They say that Gary Cohn may not succeed Lloyd Blankfein because he’s too abrasive, and a little intimidating.
But Cohn’s friends say that he only acts that way when necessary, and in fact, it may be because he cares too much.
According to Max Abelson and Christine Harper, who profiled Cohn for Bloomberg, a friend of Cohn’s explained:
If something is not right, sometimes he has trouble letting it go: If someone slights his kid, someone does something in business that he doesn’t like. He has high expectations for people. I think he just gets disappointed.
At the moment, however, if you do “slight his kid,” Cohn’s preferred method of punishment is the tried and tested schoolyard technique of completely ignoring people who have done you wrong:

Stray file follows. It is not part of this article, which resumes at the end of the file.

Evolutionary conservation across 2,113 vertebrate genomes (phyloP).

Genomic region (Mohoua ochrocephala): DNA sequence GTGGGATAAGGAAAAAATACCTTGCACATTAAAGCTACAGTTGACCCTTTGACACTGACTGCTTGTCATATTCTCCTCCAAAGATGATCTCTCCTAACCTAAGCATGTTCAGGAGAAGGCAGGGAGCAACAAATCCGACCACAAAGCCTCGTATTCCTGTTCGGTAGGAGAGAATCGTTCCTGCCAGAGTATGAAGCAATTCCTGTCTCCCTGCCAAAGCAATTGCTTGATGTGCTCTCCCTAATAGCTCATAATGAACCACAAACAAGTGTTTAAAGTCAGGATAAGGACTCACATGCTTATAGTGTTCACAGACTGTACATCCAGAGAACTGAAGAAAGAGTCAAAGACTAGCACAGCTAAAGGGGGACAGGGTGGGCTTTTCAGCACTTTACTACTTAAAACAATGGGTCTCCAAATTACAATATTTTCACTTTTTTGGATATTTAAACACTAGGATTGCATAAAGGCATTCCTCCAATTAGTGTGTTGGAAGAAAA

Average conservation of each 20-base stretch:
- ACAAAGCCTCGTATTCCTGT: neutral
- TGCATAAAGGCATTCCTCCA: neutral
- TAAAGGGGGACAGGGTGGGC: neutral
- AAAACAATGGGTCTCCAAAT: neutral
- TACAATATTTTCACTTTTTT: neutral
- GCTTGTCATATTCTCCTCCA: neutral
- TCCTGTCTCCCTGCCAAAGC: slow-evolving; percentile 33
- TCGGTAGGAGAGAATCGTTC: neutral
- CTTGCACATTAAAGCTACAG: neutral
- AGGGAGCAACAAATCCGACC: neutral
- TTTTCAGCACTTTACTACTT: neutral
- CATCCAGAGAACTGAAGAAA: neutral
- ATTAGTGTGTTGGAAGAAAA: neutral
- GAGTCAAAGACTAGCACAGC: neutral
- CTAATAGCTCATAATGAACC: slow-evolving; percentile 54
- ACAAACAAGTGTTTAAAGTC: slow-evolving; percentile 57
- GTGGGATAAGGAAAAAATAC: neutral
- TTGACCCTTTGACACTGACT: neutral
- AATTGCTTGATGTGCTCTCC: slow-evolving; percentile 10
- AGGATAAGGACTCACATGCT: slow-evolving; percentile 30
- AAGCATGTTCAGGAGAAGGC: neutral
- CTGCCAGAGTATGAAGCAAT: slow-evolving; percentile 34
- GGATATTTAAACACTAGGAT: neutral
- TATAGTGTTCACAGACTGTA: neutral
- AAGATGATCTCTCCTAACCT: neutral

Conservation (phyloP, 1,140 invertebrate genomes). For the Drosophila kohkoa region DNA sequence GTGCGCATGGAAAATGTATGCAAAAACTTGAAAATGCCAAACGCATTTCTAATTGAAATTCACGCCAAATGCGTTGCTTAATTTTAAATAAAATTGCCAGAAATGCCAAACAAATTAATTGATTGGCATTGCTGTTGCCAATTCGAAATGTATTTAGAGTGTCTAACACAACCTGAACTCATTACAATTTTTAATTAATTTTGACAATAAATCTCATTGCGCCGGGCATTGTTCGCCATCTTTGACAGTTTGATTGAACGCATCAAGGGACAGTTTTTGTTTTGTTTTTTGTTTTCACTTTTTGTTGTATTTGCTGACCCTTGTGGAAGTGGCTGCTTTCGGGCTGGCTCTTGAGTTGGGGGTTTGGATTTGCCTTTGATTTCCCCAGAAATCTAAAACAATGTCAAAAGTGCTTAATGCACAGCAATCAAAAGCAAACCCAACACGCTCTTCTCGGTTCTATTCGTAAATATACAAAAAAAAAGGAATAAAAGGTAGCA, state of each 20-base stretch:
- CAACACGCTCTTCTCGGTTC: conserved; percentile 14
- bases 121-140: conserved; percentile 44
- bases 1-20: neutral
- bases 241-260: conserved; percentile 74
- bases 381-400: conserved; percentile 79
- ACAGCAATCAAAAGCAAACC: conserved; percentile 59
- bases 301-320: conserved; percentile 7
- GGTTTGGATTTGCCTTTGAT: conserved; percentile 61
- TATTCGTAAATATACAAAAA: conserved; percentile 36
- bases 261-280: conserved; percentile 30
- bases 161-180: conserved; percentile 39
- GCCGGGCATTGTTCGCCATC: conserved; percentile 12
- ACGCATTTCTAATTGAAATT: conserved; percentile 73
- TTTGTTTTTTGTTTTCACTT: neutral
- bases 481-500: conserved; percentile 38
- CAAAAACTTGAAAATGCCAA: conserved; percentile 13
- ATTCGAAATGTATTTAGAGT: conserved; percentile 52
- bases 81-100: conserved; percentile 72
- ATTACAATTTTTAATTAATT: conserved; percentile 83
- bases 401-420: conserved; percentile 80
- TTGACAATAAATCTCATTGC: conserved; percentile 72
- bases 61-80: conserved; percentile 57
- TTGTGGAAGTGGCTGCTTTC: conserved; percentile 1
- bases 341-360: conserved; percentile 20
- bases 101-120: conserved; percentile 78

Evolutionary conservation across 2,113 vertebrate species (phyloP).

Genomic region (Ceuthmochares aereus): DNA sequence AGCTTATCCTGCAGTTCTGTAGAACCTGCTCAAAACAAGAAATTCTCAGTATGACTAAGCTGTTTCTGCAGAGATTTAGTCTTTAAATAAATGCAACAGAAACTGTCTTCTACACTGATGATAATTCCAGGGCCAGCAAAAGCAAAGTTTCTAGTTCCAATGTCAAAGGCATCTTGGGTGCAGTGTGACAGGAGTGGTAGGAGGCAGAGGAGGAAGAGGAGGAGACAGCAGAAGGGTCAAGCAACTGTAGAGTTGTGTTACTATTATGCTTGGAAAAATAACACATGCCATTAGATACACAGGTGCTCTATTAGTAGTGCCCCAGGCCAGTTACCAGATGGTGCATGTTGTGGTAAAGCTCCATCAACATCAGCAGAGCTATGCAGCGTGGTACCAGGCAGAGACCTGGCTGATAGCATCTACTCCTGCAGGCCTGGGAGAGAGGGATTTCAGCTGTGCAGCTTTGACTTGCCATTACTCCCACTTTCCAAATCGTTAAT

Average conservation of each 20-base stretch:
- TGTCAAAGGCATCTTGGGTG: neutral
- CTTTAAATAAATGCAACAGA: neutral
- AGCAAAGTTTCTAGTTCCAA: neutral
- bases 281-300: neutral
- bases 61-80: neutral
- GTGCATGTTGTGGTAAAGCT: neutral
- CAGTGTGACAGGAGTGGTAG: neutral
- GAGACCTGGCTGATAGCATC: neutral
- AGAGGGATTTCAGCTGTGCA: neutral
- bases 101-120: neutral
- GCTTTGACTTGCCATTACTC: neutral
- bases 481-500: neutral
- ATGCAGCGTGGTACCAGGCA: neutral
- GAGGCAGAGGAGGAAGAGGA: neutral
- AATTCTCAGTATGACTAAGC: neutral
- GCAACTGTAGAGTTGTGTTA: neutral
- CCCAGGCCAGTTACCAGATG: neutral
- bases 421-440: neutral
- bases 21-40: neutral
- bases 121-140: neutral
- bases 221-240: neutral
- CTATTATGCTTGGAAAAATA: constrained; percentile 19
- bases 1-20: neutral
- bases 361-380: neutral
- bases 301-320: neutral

Cohn recently told a colleague he can’t remember the last person he yelled at, and when upset with someone he now gives the silent treatment, the colleague said.
But the Goldman president hasn’t always been a silent treatment practitioner. Back in the day, he was more in your face, according to Bloomberg:
Cohn, 6-foot-3 and 220 pounds, can be intimidating, two former colleagues said. He would sometimes hike up one leg, plant his foot on a trader’s desk, his thigh close to the employee’s face, and ask how markets were doing, they said.
That makes sense. A source once described to us the fear inspired on the Goldman Sachs trading floor when president and COO Cohn walks through it. Nay… storming through it.